Wednesday, January 23, 2013

SONGS IN ORDINARY TIME by MARY McGARRY MORRIS


I did a fairly long post on this book. I felt it deserved it as I took over a month to read it. It disappeared from blogger which was very discouraging but since it has to be done, here I go again.

My first read of an Oprah Book Club recommendation. Set in the 1960s at a time when America seemed very simple, very innocent the story revolves around a family and particularly Marie Fermoyle. Marie is confused, bitter, so worried over "what would people say" and seems to think that everyone is judging her and her family by her drunkard husband's behaviour, so much so, that there is nothing in her life that is actually free of this taint.

Marie has three children - Alice on the brink of entering college (money has to be found somehow), Norm hostile and first with his fists and Benjy cowering and nervous, just wanting his mother to be happy.

Enter Omar Duvall - a con artist to beat all con artists. Smooth, slick, oily you want to shriek and warn Marie who is vulnerable to beware. Despite her instincts kicking in and telling her to be cautious, Marie falls headlong into Omar's plans of marketing a miracle soap, ends up signing for a loan and perjuring herself by signing her brother in laws signature as a guarantor for the loan.

The story goes on and on - this is a book of 700 odd pages - and there is a murder, there is cheating, there is alteration of cheques, there are love affairs galore - a priest and Alice, the police chief and his sister in law whilst his wife is an invalid and dying and then there is Omar one love affair with Bernadette and one with Marie. Cleverly balancing both, lying through his teeth with both, cheating both of them financially at one and the same time, Omar is one of those slick men who will escape at the end.

What I found difficult right through the book was that the characters seemed too exaggerated. Their characterization was too minute - Sam was not just a drunk, but he was intent on disgracing his family at every turn, Renie the cowardish brother in law was not just cowed down and nervous but he also made obscene phone calls to women in the locality, Helen his wife was not just mean spirited but also miserly - counting every cent of Sam's expenses so that at the end of the day, he would not inherit even ten cents from his mother's bequest. Every fault was too much for me to handle  there seemed to be such an abundance of faults in everyone. Even our Marie the chief character of the story comes across as being wilful and mean in her remarks, almost deliberately wanting to hurt her own children at every turn with her spite.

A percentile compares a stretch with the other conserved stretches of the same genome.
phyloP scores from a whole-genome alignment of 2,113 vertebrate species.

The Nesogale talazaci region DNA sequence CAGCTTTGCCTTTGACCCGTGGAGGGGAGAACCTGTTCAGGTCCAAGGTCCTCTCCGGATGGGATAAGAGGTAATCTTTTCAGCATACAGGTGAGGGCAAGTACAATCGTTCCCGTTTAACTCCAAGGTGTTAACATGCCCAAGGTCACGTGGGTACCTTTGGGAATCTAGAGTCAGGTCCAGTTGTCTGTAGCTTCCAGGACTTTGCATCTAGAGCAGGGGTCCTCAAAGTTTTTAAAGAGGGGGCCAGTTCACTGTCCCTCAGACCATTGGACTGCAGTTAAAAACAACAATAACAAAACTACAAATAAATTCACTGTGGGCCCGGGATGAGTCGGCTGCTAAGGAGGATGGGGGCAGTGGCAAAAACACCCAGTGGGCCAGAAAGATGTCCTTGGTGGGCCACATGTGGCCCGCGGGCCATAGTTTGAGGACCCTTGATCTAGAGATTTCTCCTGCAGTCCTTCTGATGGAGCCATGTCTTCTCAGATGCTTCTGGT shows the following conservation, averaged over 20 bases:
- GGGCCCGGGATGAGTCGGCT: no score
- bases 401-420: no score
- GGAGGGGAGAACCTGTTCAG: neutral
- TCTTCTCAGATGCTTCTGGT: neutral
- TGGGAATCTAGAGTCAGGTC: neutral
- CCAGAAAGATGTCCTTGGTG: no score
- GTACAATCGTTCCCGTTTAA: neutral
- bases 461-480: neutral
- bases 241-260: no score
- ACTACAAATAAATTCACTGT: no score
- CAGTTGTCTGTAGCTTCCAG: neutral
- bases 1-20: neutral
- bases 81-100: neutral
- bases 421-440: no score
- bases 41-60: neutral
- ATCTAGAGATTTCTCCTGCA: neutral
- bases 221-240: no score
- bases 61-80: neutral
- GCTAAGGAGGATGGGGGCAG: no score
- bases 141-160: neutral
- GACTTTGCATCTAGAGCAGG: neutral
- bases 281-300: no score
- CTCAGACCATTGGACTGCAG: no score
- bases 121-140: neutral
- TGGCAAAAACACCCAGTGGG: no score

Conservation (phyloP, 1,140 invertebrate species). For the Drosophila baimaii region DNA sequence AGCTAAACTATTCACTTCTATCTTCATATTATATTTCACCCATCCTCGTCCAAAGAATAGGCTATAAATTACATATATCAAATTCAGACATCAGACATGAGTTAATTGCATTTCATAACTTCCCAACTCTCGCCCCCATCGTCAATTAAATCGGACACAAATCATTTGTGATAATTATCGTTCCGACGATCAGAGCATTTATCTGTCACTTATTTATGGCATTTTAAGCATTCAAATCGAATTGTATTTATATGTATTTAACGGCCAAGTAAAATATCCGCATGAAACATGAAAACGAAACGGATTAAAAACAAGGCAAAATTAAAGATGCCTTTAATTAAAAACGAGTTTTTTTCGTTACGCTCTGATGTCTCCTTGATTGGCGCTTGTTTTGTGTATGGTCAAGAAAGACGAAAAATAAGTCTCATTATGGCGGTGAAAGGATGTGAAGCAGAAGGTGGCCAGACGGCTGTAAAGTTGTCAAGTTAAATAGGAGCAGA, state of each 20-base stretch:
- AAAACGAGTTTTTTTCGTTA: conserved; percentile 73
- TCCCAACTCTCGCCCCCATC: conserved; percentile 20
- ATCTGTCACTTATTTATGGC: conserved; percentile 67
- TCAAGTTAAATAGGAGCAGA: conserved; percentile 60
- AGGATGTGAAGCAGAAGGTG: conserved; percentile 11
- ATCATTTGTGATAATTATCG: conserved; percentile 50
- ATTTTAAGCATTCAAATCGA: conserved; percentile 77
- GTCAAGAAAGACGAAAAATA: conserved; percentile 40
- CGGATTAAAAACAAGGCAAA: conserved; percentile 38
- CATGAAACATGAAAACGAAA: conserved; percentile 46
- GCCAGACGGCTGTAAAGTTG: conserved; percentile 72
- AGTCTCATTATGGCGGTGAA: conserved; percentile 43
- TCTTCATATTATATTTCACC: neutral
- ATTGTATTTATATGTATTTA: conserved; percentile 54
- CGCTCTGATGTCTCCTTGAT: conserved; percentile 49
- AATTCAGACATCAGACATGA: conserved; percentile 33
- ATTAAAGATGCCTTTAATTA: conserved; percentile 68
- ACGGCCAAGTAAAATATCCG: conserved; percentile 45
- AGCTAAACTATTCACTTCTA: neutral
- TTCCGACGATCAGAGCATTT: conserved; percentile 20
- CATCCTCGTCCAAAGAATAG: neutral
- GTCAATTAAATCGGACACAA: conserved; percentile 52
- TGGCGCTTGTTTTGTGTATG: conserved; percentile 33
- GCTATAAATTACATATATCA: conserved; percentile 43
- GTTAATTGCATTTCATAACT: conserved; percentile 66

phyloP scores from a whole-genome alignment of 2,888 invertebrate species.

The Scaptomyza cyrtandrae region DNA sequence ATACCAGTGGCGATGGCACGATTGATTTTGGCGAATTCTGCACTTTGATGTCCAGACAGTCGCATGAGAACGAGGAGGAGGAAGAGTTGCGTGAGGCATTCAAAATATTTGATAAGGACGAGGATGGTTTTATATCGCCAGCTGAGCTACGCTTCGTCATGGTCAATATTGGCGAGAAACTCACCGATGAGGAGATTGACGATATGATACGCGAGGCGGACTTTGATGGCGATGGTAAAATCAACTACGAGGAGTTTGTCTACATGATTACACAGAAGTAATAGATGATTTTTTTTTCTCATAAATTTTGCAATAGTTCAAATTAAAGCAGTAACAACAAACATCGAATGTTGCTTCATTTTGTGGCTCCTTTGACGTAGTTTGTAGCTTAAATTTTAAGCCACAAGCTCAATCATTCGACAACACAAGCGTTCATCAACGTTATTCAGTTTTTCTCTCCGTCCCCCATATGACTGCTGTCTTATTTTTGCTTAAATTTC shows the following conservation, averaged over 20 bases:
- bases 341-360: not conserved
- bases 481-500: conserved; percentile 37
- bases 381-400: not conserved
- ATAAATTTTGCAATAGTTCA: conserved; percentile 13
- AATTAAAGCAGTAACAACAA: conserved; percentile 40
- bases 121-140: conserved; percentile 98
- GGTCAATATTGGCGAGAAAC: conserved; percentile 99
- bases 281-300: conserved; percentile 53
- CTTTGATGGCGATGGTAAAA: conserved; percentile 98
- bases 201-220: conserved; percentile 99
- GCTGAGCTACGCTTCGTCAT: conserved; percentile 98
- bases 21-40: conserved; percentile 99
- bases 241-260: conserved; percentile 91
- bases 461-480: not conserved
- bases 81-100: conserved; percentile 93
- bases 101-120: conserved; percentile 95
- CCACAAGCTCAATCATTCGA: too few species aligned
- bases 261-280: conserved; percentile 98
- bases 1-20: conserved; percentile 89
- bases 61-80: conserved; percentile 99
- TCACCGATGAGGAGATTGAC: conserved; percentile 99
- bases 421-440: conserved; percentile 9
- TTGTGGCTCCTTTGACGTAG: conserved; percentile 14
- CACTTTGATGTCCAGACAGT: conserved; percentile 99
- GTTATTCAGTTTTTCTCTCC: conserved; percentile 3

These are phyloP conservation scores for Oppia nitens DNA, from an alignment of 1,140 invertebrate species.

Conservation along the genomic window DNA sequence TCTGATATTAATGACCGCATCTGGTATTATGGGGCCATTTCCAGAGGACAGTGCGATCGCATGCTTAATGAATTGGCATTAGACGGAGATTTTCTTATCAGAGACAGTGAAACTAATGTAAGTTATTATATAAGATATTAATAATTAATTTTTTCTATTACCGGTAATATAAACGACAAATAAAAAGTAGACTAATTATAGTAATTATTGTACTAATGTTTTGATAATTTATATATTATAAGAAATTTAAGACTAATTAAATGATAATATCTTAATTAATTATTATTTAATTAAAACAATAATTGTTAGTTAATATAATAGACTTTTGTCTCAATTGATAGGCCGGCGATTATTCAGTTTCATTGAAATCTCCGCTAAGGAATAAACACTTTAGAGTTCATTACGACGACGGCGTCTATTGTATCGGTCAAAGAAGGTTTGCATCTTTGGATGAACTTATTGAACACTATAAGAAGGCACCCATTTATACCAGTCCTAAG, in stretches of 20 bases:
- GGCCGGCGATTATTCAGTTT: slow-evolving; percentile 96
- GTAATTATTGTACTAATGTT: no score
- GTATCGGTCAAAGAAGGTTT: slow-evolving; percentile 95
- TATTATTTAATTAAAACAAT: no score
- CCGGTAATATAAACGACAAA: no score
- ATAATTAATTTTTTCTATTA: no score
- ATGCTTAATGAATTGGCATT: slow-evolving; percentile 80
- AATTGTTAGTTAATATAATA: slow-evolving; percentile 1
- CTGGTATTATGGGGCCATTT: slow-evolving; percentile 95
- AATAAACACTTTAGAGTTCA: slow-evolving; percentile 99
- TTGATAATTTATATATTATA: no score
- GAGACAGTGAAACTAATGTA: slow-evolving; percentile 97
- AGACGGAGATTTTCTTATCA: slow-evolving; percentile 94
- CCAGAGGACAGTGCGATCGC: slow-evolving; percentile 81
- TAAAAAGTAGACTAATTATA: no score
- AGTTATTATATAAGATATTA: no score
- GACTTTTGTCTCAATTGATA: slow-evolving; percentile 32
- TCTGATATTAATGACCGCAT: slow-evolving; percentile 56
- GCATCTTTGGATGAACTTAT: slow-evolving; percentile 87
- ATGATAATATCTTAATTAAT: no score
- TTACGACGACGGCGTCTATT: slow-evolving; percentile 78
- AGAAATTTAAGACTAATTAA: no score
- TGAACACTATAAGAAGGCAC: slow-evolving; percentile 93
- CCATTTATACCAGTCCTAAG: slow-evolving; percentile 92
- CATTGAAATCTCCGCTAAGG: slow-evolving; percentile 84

The book was not an easy read at all. The font in my version was very small which did not help. I am glad I finished it though as DNF is generally not for me. I will not be going back to this author anytime soon though!

5 comments:

Prashant C. Trikannad said...

Mystica, it does sound like a rather depressing book where all the characters are only thinking about themselves, to put it mildly. I am trying to figure out the title.

Mary (Bookfan) said...

Oprah picked a few good books but I thought most had the same depressing themes and similar characters like the ones in this book. I recall reading this particular book but not what it's about. It came back reading your review.
Sorry Blogger ate your first review. How frustrating!

Nise' said...

Ugh, nothing more frustrating than having your review up and disappear! A couple of friends read this book and did not highly recommend it so I passed on it.

Paulita said...

It sounds like you had a lot of perseverance to make it through the book. I probably would have given up earlier.

gillyflower said...

Sounds like this was heavy weather at 700 pages, and maybe not worth the struggle, although one tends to be positive and think it will improve - but I think I'll take your word on this one and not bother to seek it out!